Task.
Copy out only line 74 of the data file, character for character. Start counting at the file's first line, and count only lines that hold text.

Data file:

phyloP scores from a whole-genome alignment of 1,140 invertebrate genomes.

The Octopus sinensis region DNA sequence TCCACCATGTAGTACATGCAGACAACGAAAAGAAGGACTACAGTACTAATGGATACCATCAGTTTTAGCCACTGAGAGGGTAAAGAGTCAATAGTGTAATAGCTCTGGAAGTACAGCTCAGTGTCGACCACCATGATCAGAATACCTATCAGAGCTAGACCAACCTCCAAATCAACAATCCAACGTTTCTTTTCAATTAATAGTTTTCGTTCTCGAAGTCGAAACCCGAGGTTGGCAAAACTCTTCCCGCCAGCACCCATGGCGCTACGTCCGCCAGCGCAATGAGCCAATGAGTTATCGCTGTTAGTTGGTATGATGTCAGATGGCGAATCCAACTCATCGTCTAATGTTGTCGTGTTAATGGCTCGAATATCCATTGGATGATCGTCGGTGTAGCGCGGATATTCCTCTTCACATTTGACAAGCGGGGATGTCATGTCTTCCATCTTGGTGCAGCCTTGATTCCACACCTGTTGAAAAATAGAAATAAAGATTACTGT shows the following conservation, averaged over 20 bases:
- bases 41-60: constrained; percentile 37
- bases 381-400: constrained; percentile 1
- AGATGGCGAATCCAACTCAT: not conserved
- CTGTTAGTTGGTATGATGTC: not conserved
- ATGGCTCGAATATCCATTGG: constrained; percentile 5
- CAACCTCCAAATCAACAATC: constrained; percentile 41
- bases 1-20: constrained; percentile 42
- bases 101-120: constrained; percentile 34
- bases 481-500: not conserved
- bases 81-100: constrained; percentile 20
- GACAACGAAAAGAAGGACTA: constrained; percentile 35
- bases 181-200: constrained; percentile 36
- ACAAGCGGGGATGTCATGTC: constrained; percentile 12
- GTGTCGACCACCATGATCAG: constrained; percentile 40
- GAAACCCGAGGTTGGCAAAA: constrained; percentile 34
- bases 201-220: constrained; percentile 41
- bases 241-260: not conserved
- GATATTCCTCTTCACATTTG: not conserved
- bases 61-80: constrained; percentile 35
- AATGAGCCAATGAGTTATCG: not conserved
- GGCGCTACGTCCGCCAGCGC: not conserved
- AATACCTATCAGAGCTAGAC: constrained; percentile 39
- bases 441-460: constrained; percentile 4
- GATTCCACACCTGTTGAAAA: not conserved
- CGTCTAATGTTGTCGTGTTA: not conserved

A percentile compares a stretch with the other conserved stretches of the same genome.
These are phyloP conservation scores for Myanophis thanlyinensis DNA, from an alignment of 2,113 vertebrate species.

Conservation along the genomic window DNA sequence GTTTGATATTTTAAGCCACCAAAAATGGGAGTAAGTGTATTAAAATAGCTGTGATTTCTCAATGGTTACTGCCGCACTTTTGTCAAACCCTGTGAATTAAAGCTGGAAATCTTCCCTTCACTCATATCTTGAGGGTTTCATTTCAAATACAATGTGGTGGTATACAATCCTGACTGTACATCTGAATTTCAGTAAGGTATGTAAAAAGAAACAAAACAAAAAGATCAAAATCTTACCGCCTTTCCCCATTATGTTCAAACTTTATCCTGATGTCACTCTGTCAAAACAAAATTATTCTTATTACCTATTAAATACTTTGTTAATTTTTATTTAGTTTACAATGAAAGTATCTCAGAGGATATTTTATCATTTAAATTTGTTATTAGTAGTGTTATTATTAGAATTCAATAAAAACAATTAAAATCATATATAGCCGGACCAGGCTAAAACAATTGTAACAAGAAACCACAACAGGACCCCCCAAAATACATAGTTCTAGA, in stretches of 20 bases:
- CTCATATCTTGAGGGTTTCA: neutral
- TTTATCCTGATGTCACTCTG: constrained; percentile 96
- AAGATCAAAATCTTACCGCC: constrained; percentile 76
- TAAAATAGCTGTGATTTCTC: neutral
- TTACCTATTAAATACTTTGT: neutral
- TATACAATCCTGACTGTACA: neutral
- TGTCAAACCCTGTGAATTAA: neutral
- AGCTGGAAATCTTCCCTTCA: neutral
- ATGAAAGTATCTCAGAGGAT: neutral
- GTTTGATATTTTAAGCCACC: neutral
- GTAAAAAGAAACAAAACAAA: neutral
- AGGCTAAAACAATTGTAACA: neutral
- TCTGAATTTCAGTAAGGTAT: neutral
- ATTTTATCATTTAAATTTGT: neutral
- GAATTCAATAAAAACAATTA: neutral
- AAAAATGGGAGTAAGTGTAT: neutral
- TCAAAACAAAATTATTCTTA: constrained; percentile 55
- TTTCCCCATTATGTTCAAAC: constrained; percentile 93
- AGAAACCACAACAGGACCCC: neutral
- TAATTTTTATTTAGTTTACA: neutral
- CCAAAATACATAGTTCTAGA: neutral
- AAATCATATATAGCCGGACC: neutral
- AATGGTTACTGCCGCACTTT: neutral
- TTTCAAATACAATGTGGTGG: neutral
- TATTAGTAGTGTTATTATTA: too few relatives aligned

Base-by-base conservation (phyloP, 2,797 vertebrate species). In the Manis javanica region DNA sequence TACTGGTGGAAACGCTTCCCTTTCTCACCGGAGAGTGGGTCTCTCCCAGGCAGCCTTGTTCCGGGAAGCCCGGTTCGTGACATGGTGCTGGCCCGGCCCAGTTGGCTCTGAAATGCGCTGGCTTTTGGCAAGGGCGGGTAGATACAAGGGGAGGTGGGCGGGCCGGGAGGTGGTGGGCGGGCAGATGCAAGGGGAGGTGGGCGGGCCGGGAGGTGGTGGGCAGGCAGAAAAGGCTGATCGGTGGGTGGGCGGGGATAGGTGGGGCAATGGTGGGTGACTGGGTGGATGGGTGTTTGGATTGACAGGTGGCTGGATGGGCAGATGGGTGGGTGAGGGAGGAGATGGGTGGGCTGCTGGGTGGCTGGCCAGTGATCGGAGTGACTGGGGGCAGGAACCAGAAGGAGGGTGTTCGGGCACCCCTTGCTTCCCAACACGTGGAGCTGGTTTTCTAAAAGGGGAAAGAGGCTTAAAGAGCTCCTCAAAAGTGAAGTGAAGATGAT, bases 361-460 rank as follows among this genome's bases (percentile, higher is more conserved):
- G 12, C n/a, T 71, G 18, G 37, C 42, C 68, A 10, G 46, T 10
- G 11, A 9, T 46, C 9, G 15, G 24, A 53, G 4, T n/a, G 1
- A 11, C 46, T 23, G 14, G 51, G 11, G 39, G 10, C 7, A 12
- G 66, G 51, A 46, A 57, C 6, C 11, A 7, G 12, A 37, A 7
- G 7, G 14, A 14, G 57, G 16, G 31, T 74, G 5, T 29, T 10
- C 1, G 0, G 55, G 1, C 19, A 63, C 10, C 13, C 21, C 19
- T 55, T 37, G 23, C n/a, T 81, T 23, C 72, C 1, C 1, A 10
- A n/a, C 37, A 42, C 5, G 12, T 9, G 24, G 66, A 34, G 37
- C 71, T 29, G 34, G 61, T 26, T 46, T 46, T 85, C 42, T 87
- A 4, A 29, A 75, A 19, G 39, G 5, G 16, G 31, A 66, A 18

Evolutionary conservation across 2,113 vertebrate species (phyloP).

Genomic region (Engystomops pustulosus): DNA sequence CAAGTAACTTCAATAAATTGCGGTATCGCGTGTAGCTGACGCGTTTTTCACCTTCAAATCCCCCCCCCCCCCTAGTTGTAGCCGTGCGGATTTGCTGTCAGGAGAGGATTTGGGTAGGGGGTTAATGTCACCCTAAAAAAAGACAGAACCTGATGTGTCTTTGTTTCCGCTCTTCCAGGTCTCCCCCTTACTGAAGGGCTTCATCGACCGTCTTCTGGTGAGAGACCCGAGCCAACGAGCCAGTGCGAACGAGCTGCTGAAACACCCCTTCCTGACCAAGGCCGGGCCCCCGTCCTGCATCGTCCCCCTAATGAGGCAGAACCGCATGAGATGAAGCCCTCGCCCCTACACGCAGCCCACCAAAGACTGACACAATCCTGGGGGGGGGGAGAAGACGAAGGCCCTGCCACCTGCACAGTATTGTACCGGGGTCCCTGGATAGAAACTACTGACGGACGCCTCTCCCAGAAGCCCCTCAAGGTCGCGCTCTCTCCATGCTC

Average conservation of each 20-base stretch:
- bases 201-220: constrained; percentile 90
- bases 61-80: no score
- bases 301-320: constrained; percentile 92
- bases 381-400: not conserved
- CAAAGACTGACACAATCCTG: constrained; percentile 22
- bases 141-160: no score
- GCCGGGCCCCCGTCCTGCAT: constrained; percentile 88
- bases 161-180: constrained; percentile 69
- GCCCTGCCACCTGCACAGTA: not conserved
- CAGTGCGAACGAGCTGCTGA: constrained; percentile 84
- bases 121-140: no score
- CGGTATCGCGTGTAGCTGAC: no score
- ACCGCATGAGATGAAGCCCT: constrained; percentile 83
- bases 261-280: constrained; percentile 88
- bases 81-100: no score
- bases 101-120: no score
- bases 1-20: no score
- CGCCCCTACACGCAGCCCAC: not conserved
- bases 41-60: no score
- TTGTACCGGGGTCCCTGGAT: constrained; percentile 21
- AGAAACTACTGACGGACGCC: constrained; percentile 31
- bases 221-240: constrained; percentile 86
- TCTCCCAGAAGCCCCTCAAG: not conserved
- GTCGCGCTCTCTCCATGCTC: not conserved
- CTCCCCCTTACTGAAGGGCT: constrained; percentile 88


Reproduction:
- CAAAGACTGACACAATCCTG: constrained; percentile 22